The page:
A Devon MP has said £500,000 spent on an Arctic island Olympic arts project could have been better invested in community arts projects.
Part of the island will be transported on a barge around the coast of the South West.
Geoffrey Cox, Conservative MP for Torridge and West Devon, called it an "extraordinary folly".
The Arts Council said the "remarkable visual sculpture" would open up a debate on global warming.
Artist Alex Hartley and 18 volunteers excavated about six tonnes of material from an island exposed by a retreating glacier on the Svalbard archipelago, north of Norway.
The material will be sculpted into a piece of art called Nowhere Island and floated along the South West coast for the 2012 Cultural Olympiad.
It is one of 12 arts projects funded by the Arts Council to represent each of the UK regions as part of the Cultural Olympiad to run alongside the sporting events in 2012.
Mr Cox said: "I think my constituents are going to find it quite astonishing that, at a time when thousands of people are losing their jobs and when the country is on the brink of bankruptcy, we are spending half a million pounds digging up earth from somewhere in Norway and floating it down the South West coast.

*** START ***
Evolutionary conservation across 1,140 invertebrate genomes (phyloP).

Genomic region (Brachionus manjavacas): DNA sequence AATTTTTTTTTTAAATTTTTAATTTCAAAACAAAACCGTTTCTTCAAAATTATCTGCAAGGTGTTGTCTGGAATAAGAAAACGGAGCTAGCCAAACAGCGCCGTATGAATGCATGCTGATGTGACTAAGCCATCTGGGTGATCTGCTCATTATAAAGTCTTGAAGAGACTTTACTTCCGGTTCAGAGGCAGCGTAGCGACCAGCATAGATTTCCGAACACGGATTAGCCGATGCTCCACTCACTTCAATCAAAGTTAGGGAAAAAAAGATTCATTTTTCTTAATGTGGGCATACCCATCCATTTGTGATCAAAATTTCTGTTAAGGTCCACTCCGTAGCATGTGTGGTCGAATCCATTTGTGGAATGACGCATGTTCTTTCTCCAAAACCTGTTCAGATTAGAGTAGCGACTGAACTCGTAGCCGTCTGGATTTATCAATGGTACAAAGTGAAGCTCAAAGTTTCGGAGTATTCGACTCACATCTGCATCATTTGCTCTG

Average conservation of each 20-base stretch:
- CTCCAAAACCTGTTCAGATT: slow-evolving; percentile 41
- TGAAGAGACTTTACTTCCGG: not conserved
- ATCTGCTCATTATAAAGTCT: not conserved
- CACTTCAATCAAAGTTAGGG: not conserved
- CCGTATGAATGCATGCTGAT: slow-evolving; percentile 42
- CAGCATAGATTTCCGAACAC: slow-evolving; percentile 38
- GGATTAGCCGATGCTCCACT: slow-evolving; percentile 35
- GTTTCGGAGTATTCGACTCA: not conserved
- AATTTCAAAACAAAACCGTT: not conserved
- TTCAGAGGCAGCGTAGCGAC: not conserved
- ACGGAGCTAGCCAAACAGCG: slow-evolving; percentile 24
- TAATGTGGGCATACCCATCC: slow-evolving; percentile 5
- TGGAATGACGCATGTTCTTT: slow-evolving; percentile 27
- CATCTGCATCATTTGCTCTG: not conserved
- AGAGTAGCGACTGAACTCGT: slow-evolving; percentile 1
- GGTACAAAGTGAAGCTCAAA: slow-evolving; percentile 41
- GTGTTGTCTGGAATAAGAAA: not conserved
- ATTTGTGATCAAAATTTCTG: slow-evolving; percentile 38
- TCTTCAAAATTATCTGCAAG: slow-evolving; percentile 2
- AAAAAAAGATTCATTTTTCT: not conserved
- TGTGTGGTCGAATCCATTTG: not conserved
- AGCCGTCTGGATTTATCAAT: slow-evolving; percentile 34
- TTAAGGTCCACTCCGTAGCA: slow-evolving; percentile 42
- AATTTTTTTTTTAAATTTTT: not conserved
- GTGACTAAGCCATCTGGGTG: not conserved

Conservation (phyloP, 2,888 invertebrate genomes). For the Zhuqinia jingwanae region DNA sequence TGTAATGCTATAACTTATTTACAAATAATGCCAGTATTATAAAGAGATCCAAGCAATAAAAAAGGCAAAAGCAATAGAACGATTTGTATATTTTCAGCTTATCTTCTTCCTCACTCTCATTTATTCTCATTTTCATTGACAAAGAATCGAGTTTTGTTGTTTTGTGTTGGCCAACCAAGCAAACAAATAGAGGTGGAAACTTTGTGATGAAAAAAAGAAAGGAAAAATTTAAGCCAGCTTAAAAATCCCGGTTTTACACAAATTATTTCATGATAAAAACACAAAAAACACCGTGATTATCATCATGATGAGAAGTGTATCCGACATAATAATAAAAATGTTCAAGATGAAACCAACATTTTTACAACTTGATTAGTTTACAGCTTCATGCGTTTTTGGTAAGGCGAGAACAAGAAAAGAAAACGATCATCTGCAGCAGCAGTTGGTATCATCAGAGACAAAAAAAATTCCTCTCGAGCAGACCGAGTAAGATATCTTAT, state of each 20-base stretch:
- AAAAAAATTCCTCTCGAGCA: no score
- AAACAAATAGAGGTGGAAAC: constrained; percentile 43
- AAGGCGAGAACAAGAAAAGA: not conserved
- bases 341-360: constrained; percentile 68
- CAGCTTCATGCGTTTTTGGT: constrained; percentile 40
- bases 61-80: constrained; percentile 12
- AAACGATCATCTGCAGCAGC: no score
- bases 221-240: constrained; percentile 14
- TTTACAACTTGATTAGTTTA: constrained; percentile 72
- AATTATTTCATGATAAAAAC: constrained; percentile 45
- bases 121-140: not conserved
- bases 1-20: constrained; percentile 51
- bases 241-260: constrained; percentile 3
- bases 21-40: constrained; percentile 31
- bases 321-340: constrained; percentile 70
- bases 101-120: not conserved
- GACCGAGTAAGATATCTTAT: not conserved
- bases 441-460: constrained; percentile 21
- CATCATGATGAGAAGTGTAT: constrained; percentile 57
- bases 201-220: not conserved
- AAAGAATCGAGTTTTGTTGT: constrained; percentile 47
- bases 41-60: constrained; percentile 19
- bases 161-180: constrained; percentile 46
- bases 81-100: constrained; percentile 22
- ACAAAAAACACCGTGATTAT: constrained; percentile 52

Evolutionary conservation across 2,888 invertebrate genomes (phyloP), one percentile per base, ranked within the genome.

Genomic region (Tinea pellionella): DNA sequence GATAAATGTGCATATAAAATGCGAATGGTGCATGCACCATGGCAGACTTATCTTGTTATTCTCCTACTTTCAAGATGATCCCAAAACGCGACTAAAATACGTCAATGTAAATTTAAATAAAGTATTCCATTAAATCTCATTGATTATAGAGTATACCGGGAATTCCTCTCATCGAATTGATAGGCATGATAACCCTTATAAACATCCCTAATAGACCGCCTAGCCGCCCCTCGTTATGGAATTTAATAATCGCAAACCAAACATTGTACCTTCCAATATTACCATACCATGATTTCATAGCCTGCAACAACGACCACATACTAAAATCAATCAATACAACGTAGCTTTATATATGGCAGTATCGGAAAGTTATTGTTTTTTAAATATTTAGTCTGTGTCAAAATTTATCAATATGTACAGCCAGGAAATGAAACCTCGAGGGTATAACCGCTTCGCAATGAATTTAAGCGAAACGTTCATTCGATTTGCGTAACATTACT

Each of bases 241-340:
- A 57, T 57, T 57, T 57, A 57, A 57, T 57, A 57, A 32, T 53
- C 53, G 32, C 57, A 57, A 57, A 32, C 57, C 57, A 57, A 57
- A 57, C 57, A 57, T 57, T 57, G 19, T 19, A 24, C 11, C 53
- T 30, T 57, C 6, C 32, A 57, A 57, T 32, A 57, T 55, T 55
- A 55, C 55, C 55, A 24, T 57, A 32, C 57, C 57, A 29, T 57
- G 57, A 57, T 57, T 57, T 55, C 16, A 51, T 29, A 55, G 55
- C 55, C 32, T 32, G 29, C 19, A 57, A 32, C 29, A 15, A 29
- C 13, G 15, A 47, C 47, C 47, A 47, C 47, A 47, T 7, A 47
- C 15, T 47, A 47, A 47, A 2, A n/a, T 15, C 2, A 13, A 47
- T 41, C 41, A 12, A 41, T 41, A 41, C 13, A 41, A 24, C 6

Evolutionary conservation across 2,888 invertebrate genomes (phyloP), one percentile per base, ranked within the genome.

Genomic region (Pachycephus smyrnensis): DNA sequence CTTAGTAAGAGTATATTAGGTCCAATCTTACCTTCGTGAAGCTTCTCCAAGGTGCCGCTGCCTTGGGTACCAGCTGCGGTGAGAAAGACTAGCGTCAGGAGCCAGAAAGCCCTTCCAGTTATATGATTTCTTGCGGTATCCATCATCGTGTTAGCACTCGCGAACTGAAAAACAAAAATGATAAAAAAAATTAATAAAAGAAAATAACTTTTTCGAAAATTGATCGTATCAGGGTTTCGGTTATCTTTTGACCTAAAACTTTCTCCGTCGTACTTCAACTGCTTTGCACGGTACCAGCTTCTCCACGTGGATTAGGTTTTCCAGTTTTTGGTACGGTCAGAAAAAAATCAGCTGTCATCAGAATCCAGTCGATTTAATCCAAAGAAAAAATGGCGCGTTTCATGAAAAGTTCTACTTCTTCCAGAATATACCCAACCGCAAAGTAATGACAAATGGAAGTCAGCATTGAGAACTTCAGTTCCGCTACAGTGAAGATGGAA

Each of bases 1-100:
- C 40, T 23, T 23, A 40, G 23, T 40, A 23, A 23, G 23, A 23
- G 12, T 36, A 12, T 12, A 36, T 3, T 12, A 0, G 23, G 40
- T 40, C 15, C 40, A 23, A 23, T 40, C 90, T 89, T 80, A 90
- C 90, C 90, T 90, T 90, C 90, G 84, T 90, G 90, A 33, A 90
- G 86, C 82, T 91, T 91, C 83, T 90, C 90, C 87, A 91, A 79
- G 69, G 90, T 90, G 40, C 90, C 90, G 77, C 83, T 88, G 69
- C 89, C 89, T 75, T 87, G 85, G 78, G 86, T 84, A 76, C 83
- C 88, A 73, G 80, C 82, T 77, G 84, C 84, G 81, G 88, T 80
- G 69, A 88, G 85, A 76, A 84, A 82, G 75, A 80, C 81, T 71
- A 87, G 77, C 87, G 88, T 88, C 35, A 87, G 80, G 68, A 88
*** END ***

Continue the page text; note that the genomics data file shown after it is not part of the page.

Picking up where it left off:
"I am not against spending money on the arts, but it would be much better spent on grass-roots community arts centres rather than this extraordinary folly."
Phil Gibby, head of Arts Council England in the South West, said: "It is absolutely vital to invest in vibrant arts projects in Devon."
He added that the money for Nowhere Island had been allocated specifically for 2012 projects and could not have been spent elsewhere.
"It is a remarkable visual sculpture and we reckon more than a quarter of a million people will engage with it.
"So for everyone getting engaged with it, it is about £2 or less."
Mr Hartley said: "London won the chance to host the 2012 Olympics on the basis that they would reinvigorate the Cultural Olympiad.
"We are part of that and our job is to spend that money as best we can in the most ambitious and most engaging way."